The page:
HARRY Potter and JK Rowling have done me a huge favour, says author Sue Limb who pens children's books from a cottage in Nailworth and lives in an ancient farmhouse in Ozleworth and is published by Rowling's publisher Bloomsbury.

"JK Rowling has completely transformed the children's book industry. Fifteen years ago when I was writing children's fiction, the genre was looked down upon as a lower form of writing," says Sue. "The market is huge now and many adults read children's books too. I am so grateful to her, what she has done is quite magical. She has transformed my career. Many writers are jealous of her success, but not I."

Sue is currently juggling several series of books - Zoe and Chloe stories about a ten-year-old - Ruby Rogers for younger children and Girl 15 about the agonies of being a teenager.

She writes a chapter a day early in the mornings, about 1500 words. Then she reverts to being a farmer's wife.

Finding the way to Sue's front door is an adventure in itself. The National Trust owned farmhouse clings to the hillside above the stunningly beautiful and peaceful Ozleworth Valley and below the limestone cliff and Newark Park mansion. A heavily muddy path zigzags down to her yard where you remove your wellies.

Inside the traditional farmhouse kitchen Sue takes time out from her writing to grade organic eggs. She loves poultry and growing vegetables.

This reminds me of her successful television sitcom Up the Garden Path, which starred Imelda Staunton and ran to 18 episodes in the early nineties. It told the story of Izzy who gets involved with inappropriate men and follows Sue's comic novel of the same name.

Then there was the Dulcie Domun column, which was published in the Guardian for 11 years and was read on Radio 4 - another comic slant on a woman's life.

Her books range from early children's books, to comic adult novels to the historical novel, Enchantment based on Newark Park in the 18th century and back to children's fiction again - she is currently producing three books a year.

Many of her books explore family dynamics, the agony of relationships and the comedy of social situations. All involve deadpan humour and the adventure of living life.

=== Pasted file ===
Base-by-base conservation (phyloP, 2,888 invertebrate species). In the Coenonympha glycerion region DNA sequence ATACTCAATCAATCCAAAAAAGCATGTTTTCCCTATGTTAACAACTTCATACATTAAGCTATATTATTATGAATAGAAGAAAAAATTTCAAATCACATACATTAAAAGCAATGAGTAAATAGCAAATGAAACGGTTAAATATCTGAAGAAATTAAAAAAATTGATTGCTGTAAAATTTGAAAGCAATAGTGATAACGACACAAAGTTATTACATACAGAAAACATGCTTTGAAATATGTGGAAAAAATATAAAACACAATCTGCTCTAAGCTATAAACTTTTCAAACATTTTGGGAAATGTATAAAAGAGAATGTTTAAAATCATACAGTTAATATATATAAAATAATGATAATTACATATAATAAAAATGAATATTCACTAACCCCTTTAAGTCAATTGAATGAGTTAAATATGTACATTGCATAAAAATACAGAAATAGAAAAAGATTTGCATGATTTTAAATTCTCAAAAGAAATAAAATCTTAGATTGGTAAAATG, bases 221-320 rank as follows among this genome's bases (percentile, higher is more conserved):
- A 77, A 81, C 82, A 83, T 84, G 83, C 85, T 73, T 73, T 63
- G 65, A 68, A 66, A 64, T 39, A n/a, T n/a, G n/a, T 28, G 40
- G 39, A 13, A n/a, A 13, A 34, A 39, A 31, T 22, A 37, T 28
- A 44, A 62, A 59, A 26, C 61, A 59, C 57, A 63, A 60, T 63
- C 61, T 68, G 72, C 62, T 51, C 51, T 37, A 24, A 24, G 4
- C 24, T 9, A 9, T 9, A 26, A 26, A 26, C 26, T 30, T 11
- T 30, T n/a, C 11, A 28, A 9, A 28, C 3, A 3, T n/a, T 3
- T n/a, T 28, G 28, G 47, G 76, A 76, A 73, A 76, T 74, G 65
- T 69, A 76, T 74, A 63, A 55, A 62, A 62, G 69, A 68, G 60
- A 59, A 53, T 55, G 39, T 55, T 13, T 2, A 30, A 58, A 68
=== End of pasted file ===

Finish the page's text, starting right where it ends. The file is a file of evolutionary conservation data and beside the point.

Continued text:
"I often draw inspiration from Jane Austen," says Sue. "She was writing chicklit in the 1800s - all about social convention, parents and aunts,romance and tragedy. The family stuff features hugely in my children's books. For example Ruby Rogers has a teasing older brother, a teacher father with no sense of direction and a midwife mother who is always falling asleep. This age group is sophisticated and want a book that takes the mickey, want liberty from their parents, just like in Austen's time and like a laugh.

"We are preoccupied with the same worries. When you are young you worry about getting a spot and as you get older this changes to worry over each extra wrinkle."

But how does she remember what it was like being a teenager and how does she relate this?

"I can remember what I was like - a tomboy - and how I felt. My daughter Betsy, now 22, enjoys proofreading for me and she edits too. It was strange that after my television series my work dried up for a year when the BBC was not taking anything. Then my agent suggested I write a book on spec and the children's book was reborn."

Sue, a former English teacher, is interested in visiting primary schools after Easter to meet pupils and give talks.

She can be contacted at www.suelimb.com